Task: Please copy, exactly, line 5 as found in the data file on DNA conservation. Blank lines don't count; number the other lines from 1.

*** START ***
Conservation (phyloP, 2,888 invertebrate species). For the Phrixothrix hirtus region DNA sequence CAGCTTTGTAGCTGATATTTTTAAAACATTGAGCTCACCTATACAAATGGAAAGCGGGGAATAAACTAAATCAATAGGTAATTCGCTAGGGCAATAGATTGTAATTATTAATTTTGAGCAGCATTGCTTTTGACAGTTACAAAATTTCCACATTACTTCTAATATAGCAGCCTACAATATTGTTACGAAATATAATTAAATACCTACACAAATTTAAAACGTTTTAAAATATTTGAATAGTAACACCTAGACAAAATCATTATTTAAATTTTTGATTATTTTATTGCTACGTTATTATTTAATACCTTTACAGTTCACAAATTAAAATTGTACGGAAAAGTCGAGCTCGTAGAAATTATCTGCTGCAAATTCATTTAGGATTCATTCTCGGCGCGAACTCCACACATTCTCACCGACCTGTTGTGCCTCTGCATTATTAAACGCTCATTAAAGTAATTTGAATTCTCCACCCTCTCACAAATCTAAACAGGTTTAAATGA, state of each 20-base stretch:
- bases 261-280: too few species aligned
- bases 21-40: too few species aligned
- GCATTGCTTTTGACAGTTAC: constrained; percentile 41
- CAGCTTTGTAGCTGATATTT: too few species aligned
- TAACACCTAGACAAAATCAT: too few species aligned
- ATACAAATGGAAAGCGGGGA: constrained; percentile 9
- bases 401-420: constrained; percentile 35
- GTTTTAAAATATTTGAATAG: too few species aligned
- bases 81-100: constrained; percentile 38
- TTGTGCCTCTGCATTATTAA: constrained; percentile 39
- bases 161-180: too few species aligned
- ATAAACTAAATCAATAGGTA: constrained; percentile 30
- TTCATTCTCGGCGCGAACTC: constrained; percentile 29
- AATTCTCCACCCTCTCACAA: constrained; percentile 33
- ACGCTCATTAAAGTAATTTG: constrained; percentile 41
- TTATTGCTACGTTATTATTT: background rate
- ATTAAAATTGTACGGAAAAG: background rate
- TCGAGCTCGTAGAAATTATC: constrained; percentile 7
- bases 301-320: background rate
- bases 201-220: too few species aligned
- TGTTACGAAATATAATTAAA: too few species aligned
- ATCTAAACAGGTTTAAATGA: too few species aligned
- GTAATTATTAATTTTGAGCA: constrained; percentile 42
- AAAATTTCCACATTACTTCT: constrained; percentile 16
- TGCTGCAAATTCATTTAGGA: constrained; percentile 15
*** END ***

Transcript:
- CAGCTTTGTAGCTGATATTT: too few species aligned